English Grammar Launch: Had better | Anthony Kelleher | Skillshare
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4 Lessons (25m)
    • 1. Had better (Learn)

      7:33
    • 2. Had better (Things to Note)

      7:12
    • 3. Had better speaking practice (Master)

      4:17
    • 4. Had better listening practice (Master)

      5:56

About This Class

English Grammar Launch is an intermediate English grammar course taught by me, Anthony, a native British English speaker. You will learn the target grammar structures at a deep level, so that you can sound more native-like when you speak English.

This course includes: 

  • lectures for the target structures
  • listening and speaking practice for every single grammar structure
  • future updates - this course will continue to grow and grow
  • PDF transcripts
  • and MP3 downloads so that you can learn anywhere, any time.

Each section focuses on one, two or three target structures so that you can master each one and produce it accurately in your spoken English.

If you want to speak English more clearly, if you want to sound more native-like, or if you simply want to take your English to the next level, this course can help you achieve your goal of improving your English.

Transcripts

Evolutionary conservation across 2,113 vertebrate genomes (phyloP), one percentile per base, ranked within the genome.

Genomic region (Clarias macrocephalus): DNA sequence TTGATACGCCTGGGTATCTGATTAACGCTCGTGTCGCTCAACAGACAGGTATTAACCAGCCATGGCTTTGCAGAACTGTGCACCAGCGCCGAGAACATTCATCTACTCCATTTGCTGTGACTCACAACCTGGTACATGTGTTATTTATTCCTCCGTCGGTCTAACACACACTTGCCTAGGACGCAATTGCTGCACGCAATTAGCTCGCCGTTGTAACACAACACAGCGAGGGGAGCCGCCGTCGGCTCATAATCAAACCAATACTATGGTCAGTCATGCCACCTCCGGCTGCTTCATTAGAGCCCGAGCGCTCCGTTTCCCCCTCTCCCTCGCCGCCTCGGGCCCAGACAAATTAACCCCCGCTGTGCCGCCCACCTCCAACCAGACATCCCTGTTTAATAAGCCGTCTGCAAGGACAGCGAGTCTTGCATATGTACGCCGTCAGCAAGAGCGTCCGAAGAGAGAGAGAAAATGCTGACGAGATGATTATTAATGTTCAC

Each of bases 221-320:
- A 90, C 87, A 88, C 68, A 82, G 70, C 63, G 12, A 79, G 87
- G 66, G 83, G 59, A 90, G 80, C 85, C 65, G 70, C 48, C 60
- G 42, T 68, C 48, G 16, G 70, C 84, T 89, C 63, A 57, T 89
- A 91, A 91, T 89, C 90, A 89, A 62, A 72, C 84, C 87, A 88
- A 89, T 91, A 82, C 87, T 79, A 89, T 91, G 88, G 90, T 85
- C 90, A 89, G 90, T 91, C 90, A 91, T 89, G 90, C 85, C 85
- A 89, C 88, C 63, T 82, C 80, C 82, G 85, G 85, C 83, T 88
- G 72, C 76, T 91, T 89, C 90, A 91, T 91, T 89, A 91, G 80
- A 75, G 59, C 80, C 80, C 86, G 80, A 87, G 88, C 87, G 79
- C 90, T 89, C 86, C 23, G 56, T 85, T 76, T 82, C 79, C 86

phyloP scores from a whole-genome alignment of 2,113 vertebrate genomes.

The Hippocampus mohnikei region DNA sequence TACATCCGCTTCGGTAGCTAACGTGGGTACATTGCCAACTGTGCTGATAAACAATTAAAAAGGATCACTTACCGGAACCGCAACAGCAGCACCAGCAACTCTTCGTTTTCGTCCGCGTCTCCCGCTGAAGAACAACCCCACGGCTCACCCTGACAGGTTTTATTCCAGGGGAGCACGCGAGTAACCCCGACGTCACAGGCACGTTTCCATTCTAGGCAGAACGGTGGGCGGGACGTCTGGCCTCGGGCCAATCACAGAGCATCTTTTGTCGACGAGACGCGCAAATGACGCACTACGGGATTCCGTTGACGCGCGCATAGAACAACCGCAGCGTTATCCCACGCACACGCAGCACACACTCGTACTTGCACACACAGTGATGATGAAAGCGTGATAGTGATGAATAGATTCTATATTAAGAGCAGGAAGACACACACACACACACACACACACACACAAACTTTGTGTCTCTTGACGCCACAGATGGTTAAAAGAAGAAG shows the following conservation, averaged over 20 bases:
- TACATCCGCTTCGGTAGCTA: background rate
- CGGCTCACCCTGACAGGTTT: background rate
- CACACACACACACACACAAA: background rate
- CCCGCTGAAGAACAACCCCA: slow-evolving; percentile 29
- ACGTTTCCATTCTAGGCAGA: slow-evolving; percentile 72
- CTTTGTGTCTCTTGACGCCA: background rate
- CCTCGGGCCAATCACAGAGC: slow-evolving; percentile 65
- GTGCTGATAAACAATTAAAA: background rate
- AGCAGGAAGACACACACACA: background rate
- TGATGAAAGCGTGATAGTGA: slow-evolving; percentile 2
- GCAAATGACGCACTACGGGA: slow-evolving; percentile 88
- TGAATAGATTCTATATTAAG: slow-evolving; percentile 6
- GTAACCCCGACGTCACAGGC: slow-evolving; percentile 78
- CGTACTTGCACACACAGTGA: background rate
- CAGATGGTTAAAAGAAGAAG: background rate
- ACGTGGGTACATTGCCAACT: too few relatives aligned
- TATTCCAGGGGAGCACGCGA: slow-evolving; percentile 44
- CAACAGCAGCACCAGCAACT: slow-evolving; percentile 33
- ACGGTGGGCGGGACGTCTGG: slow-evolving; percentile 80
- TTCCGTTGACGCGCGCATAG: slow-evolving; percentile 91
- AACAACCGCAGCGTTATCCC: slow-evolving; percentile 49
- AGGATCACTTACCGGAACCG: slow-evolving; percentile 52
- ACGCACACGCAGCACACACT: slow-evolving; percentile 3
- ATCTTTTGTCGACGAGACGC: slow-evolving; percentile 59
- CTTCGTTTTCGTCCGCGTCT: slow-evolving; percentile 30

1. Had better (Learn): the target structure for this lecture is had better. So first of all, let's look at the example sentence and the meaning. Four had better look at this example. Your sickness is getting worse. We had better go to the doctor today. So what's the meaning? Off had better in this example had better means that you should do something. If you don't do this thing, there will be a problem or danger in the future. Had better is very similar to Should we use should to give advice to people okay to say what we think someone else should do. So I think you should buy this dress because it looks pretty. However, had better is different, too. Should because if we give someone advice, using had better. If they don't follow the advice, there will be a problem or danger. Do you understand? So that's the difference. Should is for general advice. If I say to my friend, you should try this chocolate bar, it's delicious. If he doesn't follow this advice, there's no problem or danger. It just means he doesn't eat the chocolate bar. But if I say to someone, your sickness is getting worse, You had better visit. The doctor in this case had better means. If you don't follow this, there is a problem or danger that could happen. So if you don't go to the doctor, what is the problem or danger that could occur? The sickness could get worse. They might develop another illness on. They could, God forbid, die. So there are many problems or dangers. If you don't go to the doctor when you have a sickness now, the problem or danger doesn't always have to be very, very serious, like death or sickness. Another example I'll give you. Is this one. Imagine there's a very, very busy Italian restaurant that I want to visit. I say to my friend, Let's visit the Italian restaurant. However, it's very, very busy, so we had better book a table in advance. So why did I use had better? Because there's a problem or danger that might happen if we don't book the table now the problem is quite small. It just means we won't be able to eat at the restaurant if we don't book in advance. But a small problem is OK. We can still use had better in this situation So let's move on to the structure off this grammar. So the structure for had better in the positive is simply had better, plus a basic verb like walk, see or go to the example sentence that you can see below reads. We had better leave now. Otherwise we will be late so you can see had better plus leave. Leave is the basic. The now look at the negative structure for had better. The negative structure is had better plus not plus a basic verb. So the example says you had better not be late for work. There is an important meeting today, so you can see the structure. It's highlighted in Bold had better plus not plus B, which is the basic verb. And finally, the question structure this is quite rare we don't often use had better in a question form , but we sometimes use it. So here is the structure structure for had better in The question for me is hadn't plus I he she etcetera, so you can put a pronoun here or name of the person, plus better plus a basic verb. So the question below says, hadn't we better drive? It's quite far to walk. Let me highlight one thing about the question form for had better. It's usually used as a negative. So you saw the structure hadn't plus pronoun or name plus better. So hadn't we better drive? Now the negative actually means positive. It's strange, but this is the way English works. Sometimes English is a strange language, so if I say to my friend, it's very, very cold outside. Hadn't we better drive to work? I've used the negative. Hadn't we better drive? But I'm saying I think it's a good idea to drive. I'm not saying I don't think we should drive. I'm saying we should drive, So just remember that if we use had better in the question, it's usually negative. But the negative means positive. It means I think we should do this. Let me give you another example to make it clearer for you. If I see some Children playing on a busy street, which is very, very dangerous, I can say to those Children haven't knew better. Go to the park. It's much safer. So I used the negative hadn't knew better go to the park. But this negative means you should go to the park. I think it's a good idea. If you don't follow this advice, there will be some dangerous situation or problem that could occur. So let's move on to the next lecture. See you there. 2. Had better (Things to Note): So now that you understand the meaning off had better and the structure off had better, your level of understanding should have risen. Now we're going to look at some things. You need to note just some other things about the structure that are important to know. So let's look at the first thing that we should note had better is usually contracted in spoken English to I'd better You'd better She'd better, etcetera. So contracted means to make shorter. So instead of saying I had better go to the doctor, we contract I and had to become ID. I'd better go to the doctor before I can say you had better go to the doctor, usually in spoken English. This will be contracted to You'd better go to the doctor. So we contract the subject Andi had, especially when it's a pronoun like I he she. But we can also use it for names. So if I say imagine my friend John or Antony, let's say Antony, which is my name. If I say Antony had better visit his parents because he hasn't seen them for a long time, Antony had better visit his parents. I can say Aunt need better. Can you hear that? And to need better. So I'm contracting and to me and had to become onto need and to need better visit his parents so we can even contract names. This is quite common, especially in spoken English. Let's look at the second thing to note, as I mentioned in the first lecture had Better is similar to should, but not exactly the same. Use had better for saying this is a good thing to do now and use should to say this is a good thing to do in general. So look at these two example sentences. It's going to rain soon We had better take an umbrella, so this is a good thing to do right now in this particular situation. It's happening in this moment. But look at the second example Wet rains. You should always take an umbrella. Now, this is not talking about a particular situation right now. This means it's a good thing to do. In general, you should always do it whenever it happens. You see, for the first example is a particular situation. The 2nd 1 is a general thing. Let's look at the third thing that we have to note had better is always used to talk about the present or the future. So look at these two examples. Come on, we'd better go now or else we'll be late. So this is talking about the present. You can see the word now it's a We'd better go now. This means in the present we should go. We should go in this moment. The second example is talking about the future. We haven't seen my parents for months. We better visit them tomorrow. So the time word tomorrow indicates it's talking about the future. So this is an important thing to note because had better, even though had is a past tense verb on its own. Had is the past tense off have, but had better is not the past tense at all. It never talks about the past. It's always talking about the present or the future that don't get confused by the verb had it's actually nothing to do with the past, always present or future. Now let's look at the last thing that you have to note. We often use, uh, or else or otherwise to say what will happen if we don't follow the advice. So look at this example. You had better stop eating junk food every day, or you will get fat. You can also say, or else you will get fat. Yeah, otherwise you will get fat. So they're trying to say, If you don't follow my advice, this will happen. So this is a really important thing to note because using these words can extend your sentences when using had better so use or or else or otherwise to say what would happen if you don't follow this advice, let me give you one more example just to make everything clear. Imagine there's a new movie coming out next week and I say to my friend, We'd better book a ticket, Ali. Otherwise we won't get a seat you see to. The bad thing that might happen is we won't get a seat, so I used. Otherwise I could also use or or else so we'd better book a ticket early or else we won't get a seat. The meaning is the same. So use these words to extend your sentences when using had better 3. Had better speaking practice (Master): speaking practice for had better listen to the sentence. Then pause the video and repeat after me. Think about the structure we studied and train your brain to master had better. Let's get started. It's going to be very hot and sunny later. We'd better bring some sun cream and our sun hats. You'd better set two alarms. Otherwise you won't wake up early tomorrow. Who else shall we invite to the wedding? We'd better invite. Aren't Joan Otherwise she will be really upset. The new Marvel movie is released tomorrow. ID better book the tickets now. Otherwise we won't get a seat at the cinema. My toothache is getting worse and worse every day. ID better book a dentist appointment as soon as possible. You'd better eat a large breakfast. You need lots of energy for your performance today. Hadn't you better call your mother? You promised you would call her today. You'd better close the windows and lock the door when you leave the house. Everyone is tired after the long journey. We'd better stay in today and relax. Sam had better not borrow my car without asking again. Otherwise I'll be really angry. Can is extremely busy in there. You'd better not disturb him for a while. You haven't paid the house rent for last month. You had better pay soon. Otherwise the landlord will be annoyed. The new Turkish restaurant is so popular. We'd better book a table early. George, your classwork and homework are not good enough. You better try harder. Otherwise you won't get into university. This meat looks bad. We'd better not eat it. Your car is absolutely filthy. You'd better clean it before you pick up Uncle Lee. The computer keeps crashing and deleting all my work. We'd better get it fixed. We haven't seen your parents for a few months. We'd better visit them soon. 4. Had better listening practice (Master): listening practice for had better listen to me say the sentence. Then pause the video and write down what you hear. Press play to see the text on the screen and check your answer. Train your brain to master had better. Let's get started. My eyesight is getting worse and worse. I'd better get my eyes checked and buy some new glasses. My eyesight is getting worse and worse. I'd better get my eyes checked on by some new glasses. Leela is really angry with you. You'd better hide. Leela is really angry with you. You'd better hide. Hadn't we better put a bigger lock on this door? I'm worried about thieves in the area. Hadn't we better put a bigger lock on this door? I'm worried about thieves in the area. This president has promised so much for the people of the country. He'd better not break his promises or else there will be huge public anger. This president has promised so much for the people of the country. He'd better not break his promises or else there will be huge public anger. This movie is so boring, it had better finish soon. Otherwise I'll just walk out before the end. This movie is so boring, it had better finish soon. Otherwise I'll just walk out before the end. I'd better throw this broken lateral way. Otherwise someone will get hot. I'd better throw this broken ladder away. Otherwise someone will get hurt. Mike had better pick up that broken glass. It's dangerous with these kids running around. My can better pick up that broken glass. It's dangerous with these kids running around. I'd better start cooking now. The guests will arrive in two hours. I'd better start cooking now. The guests will arrive in two hours. Michael, you are rushing your classwork. You'd better slow down. Otherwise you'll make lots of mistakes. Michael, you are rushing your classwork. You'd better slow down. Otherwise you'll make lots of mistakes. Sorry, pool, but we'd better not by the new car you want. It's too expensive for us now. Sorry, Paul, but we better not by the new car you want. It's too expensive for us now. You'd better not sit too close to me. I have a cold and I don't want you to catch it. You'd better not sit too close to me. I have a cold and I don't want you to catch it. Your novel is fantastic, but you'd better rewrite this chapter because it's not exciting enough. Your novel is fantastic, but you'd better rewrite this chapter because it's not exciting enough.